The management methodologies that helped successfully develop enterprises throughout the 20th century are no longer sufficient. Driving results in a world of ever-increasing change requires a new kind of leadership.
Management is about coping with complexity. Its practices and procedures are largely responses to one of the most significant developments of the twentieth century: the emergence of large organizations.
Without good management, complex enterprises tend to become chaotic in ways that threaten their very existence. Good management brings a degree of order and consistency to key dimensions like the quality and profitability of products.
Leadership, by contrast, is about coping with change. Part of the reason it has become so important in recent years is that the business world has become more competitive and more volatile.
Faster technological change, greater international competition, the deregulation of markets, overcapacity in capital-intensive industries, an unstable oil cartel, raiders with junk bonds, and the changing demographics of the work-force are among the many factors that have contributed to this shift.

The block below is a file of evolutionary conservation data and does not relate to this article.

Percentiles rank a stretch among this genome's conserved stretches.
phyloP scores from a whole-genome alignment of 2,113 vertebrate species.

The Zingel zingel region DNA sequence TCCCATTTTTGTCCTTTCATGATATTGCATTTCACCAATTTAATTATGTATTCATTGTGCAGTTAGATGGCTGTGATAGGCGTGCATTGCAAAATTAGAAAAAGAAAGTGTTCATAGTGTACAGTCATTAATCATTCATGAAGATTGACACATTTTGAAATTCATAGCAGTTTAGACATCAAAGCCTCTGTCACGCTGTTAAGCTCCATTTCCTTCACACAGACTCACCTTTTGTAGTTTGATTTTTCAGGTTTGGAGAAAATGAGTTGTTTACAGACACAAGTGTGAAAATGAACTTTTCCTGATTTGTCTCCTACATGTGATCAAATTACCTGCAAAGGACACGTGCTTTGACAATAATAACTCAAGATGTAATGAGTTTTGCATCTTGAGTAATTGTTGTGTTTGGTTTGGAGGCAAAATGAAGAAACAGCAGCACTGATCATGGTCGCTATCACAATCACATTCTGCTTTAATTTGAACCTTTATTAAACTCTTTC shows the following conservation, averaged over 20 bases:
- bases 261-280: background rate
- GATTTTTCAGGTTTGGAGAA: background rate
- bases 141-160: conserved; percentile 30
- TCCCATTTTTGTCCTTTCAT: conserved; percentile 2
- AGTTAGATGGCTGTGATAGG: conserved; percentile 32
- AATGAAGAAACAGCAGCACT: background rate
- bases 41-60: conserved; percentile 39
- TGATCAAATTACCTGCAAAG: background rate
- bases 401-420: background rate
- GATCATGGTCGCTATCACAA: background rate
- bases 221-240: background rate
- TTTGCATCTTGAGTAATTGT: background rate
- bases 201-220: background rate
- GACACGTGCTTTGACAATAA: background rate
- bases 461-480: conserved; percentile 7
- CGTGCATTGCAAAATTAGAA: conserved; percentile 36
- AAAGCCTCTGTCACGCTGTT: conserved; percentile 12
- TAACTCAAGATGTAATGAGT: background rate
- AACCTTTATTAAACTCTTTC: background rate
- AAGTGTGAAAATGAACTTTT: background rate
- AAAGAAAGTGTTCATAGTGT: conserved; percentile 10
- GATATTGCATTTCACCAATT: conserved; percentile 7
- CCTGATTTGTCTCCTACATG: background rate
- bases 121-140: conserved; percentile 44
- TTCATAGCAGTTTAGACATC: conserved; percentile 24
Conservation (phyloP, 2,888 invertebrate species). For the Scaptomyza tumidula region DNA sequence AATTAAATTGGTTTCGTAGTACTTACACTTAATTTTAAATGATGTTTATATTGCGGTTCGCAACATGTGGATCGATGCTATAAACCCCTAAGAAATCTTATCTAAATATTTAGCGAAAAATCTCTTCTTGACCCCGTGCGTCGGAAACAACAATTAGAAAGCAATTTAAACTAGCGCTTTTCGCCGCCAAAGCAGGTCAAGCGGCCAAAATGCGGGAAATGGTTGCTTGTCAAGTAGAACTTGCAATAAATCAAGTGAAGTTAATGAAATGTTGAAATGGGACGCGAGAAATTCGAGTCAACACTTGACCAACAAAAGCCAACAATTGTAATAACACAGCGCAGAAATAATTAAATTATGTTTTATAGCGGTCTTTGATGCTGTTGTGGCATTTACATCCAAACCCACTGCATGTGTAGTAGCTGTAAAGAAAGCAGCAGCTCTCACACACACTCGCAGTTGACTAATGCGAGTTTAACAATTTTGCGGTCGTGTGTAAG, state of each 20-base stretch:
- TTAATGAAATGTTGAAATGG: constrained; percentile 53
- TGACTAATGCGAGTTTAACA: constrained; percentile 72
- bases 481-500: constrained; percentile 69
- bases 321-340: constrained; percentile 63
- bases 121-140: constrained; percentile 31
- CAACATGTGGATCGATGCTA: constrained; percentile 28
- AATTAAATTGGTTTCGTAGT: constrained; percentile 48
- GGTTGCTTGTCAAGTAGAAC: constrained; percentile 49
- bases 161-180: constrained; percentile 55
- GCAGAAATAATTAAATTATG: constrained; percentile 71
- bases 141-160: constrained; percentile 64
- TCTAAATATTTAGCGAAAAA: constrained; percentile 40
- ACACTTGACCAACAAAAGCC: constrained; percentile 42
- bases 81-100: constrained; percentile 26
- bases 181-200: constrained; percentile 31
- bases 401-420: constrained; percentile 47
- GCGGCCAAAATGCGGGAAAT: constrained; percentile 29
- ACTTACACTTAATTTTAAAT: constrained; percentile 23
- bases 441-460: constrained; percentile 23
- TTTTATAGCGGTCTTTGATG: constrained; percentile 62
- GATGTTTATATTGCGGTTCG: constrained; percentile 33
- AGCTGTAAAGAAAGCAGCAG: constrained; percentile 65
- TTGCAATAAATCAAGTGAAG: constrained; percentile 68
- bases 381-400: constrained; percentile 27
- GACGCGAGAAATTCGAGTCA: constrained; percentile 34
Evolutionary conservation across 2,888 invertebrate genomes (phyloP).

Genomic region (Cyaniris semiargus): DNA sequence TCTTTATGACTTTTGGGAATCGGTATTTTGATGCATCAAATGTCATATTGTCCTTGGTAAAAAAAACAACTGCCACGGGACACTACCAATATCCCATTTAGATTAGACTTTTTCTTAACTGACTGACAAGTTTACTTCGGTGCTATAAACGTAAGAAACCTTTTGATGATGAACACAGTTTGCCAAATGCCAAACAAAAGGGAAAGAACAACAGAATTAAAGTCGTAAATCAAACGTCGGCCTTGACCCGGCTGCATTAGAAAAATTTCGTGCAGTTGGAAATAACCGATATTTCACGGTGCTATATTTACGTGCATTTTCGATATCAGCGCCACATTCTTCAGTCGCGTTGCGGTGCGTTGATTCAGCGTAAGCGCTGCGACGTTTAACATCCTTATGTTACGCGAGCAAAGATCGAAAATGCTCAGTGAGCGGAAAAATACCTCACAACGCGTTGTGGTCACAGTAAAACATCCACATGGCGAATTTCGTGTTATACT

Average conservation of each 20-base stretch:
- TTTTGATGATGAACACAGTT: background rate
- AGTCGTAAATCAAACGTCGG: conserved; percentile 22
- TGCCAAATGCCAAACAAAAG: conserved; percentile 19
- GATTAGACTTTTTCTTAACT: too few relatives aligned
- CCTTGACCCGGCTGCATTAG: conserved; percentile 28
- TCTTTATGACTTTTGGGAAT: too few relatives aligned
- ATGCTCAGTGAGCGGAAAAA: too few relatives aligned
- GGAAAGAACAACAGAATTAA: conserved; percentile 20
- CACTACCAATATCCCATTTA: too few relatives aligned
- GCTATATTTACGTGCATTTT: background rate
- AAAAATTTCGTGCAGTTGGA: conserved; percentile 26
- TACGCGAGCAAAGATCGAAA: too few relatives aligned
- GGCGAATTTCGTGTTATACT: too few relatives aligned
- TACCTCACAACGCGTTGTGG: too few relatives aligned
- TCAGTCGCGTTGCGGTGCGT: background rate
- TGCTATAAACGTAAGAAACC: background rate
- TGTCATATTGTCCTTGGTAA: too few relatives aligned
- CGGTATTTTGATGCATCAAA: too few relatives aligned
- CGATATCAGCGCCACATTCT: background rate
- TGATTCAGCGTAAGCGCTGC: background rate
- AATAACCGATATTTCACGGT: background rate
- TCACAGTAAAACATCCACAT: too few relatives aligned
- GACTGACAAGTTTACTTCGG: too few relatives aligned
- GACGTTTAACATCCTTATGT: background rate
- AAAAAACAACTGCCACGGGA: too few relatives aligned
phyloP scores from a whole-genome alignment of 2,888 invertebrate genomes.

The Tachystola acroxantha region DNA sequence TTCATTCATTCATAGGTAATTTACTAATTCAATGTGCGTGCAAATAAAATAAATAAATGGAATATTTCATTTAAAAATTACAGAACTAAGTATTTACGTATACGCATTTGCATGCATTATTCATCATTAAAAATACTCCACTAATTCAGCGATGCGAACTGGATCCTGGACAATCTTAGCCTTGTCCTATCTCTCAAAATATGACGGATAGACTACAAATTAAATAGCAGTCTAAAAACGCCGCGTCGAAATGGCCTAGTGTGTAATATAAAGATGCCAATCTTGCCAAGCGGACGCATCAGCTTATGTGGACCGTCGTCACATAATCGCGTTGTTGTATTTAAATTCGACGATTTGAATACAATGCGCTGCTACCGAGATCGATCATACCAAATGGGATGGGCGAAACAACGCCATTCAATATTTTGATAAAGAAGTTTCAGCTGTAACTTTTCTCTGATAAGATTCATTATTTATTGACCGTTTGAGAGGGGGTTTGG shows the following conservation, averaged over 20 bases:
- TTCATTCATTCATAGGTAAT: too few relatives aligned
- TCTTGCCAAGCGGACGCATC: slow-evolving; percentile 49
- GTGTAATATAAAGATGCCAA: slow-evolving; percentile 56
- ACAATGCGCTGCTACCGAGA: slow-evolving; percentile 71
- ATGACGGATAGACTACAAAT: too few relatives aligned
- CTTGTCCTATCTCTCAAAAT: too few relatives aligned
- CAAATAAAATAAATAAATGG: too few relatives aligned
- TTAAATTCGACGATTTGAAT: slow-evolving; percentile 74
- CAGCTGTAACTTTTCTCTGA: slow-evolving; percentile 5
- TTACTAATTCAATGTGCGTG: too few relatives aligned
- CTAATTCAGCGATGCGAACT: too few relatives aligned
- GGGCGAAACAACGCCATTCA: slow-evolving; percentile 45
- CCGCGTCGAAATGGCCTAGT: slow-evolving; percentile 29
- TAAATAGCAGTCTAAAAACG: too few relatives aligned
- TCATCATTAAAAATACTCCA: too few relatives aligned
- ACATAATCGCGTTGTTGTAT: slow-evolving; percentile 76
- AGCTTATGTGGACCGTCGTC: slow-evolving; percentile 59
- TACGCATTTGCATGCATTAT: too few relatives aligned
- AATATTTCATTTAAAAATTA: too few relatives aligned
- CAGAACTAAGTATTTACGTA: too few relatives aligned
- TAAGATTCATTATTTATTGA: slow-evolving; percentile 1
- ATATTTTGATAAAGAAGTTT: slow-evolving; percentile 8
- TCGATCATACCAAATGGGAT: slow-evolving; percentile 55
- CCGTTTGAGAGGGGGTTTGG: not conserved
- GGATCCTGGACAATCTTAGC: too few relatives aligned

The net result is that doing what was done yesterday, or doing it 5% better, is no longer a formula for success. Major changes are more and more necessary to survive and compete effectively in this new environment. More change always demands more leadership.
What happens when organizations have different amounts of management and leadership?
When organizations have high competencies in management and leadership, they’re able to meet challenges today as well as tomorrow. However, most organizations are usually lacking one or the other. When management exists without leadership, the company is often unable to change. And when leadership exists without management, the company is only as strong as its charismatic leader. Most of the time, organizations are overstaffed with managers, but lack enough leadership to help them deal with constant change.
How do organizations change over time?
When they are formed, organizations are often long on leadership and short on management. The savviest organizations gradually add management capabilities over time while still preserving that spark of leadership that led them to rapid growth in the first place. But inevitably, over time, the most passionate leaders move on to something else, while layers of management build up in their place. Organizations gradually transition to a complacent mentality, where management reigns supreme and leadership is in short supply.